Yarn Installation On Linux and Windows: A Comprehensive Guide

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Yarn Installation

Dependency management is a critical aspect of software development. Almost every software these days depends upon third-party components that developers import at various stages of the development process.

If you’re working with JavaScript, dependency management is a fundamental process of your project. You can automate dependency management using a package manager that takes care of package updates and related issues.

While NPM is considered the “default” JavaScript package manager, many developers are now considering Yarn, a popular JavaScript package manager.

This comprehensive guide will walk you through installing Yarn on both Linux and Windows. Whether you’re a beginner or an experienced developer, this guide will help you get Yarn up and running smoothly in no time.

Table Of Content

  1. What is Yarn?
  2. Prerequisites to Installing Yarn
  3. Install Yarn on Windows
  4. Install Yarn on Ubuntu
  5. Conclusion
  6. FAQs (Frequently Asked Questions)

What is Yarn?

Yarn, a popular package manager for JavaScript, has revolutionized how developers handle project dependencies. With its efficient and reliable approach, Yarn has become an essential tool for managing packages and improving development workflows.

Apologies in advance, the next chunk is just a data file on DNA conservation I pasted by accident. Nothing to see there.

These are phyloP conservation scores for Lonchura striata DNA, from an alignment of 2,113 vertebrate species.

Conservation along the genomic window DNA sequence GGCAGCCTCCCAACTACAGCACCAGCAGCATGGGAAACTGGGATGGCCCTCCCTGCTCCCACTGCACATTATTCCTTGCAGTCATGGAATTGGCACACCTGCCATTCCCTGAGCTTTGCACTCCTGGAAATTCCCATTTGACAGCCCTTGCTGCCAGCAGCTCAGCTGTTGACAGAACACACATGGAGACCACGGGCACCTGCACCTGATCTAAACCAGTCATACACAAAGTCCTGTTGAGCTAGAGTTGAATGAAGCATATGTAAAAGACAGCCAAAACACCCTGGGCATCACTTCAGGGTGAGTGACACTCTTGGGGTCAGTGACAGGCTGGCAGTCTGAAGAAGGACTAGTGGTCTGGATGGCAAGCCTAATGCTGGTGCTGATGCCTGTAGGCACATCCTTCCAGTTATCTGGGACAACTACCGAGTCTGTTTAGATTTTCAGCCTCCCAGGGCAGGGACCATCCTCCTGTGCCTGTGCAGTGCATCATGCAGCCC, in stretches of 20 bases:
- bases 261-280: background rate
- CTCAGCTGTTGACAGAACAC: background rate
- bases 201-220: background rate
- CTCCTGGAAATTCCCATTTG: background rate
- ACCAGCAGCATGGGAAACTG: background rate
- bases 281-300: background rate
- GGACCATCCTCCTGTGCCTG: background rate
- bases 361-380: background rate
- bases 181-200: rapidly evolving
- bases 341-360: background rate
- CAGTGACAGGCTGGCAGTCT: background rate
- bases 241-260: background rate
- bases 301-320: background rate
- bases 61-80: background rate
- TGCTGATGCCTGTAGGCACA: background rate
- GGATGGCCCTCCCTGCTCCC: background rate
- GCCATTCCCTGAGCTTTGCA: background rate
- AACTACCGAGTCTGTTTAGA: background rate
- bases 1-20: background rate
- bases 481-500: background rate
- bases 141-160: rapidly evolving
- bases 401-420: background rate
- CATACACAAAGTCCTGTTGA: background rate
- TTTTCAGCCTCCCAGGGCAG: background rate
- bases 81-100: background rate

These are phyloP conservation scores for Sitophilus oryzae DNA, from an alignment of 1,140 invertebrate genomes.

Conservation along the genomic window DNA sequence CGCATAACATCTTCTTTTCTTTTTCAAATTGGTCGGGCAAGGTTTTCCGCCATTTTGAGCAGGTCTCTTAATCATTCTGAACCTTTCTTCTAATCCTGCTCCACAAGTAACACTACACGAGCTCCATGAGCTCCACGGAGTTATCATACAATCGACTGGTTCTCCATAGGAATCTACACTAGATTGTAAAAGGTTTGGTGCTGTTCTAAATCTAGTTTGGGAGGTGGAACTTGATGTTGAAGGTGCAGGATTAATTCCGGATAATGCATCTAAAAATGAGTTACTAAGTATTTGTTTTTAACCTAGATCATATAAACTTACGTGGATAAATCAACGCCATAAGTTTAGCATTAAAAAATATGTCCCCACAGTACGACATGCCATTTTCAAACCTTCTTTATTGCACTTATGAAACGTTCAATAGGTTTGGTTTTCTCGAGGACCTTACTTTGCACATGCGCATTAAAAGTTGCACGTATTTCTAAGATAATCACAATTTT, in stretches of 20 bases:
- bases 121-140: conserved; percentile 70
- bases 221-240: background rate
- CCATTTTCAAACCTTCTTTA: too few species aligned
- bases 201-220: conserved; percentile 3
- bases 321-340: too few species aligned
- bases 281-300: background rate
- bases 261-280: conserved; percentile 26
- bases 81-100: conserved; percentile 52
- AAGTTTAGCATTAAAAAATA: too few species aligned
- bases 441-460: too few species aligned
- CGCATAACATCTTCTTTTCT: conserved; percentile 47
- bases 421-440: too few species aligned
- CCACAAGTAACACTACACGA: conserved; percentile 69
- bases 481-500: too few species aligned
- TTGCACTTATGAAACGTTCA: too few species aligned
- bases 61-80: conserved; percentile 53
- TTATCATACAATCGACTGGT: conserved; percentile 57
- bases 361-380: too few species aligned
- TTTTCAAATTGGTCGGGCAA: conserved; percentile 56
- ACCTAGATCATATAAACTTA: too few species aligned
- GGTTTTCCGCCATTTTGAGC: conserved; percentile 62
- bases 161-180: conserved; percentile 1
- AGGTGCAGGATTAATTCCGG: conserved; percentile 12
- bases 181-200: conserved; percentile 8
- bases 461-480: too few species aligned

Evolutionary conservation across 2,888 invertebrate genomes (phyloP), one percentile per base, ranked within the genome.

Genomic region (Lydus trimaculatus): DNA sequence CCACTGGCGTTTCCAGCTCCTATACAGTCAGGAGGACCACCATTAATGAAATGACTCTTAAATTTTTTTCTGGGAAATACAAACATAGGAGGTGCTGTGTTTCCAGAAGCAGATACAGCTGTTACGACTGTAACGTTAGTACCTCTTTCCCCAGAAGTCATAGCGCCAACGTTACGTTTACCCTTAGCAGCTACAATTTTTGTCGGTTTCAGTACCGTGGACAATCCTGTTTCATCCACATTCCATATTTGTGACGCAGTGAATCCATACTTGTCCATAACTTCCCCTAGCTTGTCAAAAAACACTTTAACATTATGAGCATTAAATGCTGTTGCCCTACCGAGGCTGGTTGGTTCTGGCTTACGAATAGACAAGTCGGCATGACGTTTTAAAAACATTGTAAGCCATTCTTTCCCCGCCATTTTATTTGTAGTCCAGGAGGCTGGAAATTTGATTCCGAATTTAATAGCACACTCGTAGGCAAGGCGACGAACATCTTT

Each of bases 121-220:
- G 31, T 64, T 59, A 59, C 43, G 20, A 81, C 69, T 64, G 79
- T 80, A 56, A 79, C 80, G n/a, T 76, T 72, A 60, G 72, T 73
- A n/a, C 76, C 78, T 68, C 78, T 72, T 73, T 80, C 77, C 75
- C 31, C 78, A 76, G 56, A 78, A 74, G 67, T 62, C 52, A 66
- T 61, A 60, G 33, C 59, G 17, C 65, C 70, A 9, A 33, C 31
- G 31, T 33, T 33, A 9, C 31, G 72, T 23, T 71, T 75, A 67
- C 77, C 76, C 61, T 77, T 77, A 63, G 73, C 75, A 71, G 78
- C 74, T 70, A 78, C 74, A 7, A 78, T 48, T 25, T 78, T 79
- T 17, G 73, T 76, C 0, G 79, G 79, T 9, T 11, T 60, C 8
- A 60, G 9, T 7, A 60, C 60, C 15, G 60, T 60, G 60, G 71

Main Features of Yarn

Yarn is a popular package manager for JavaScript because many developers consider it more reliable and secure than other options. Here’re a few more reasons behind the popularity of Yarn among JS developers.

1.It’s Fast and Reliable

Yarn is known for its speed and reliability. It employs efficient parallel processes to ensure quick package installation and dependency resolution. For the developers, this means faster project setup and reduced development time.

2. Deterministic Dependency Resolution

Yarn uses a lockfile mechanism to guarantee deterministic dependency resolution. This means that every developer working on the project will have identical versions of installed dependencies. This eliminates potential conflicts and ensures consistent builds across different environments.

3. The Offline Mode

Yarn has an offline mode allows developers to work on their projects without an active internet connection. Once the project’s dependencies are installed, they can be accessed and installed offline. This is an excellent option for developers who frequently work in offline or low-connectivity environments.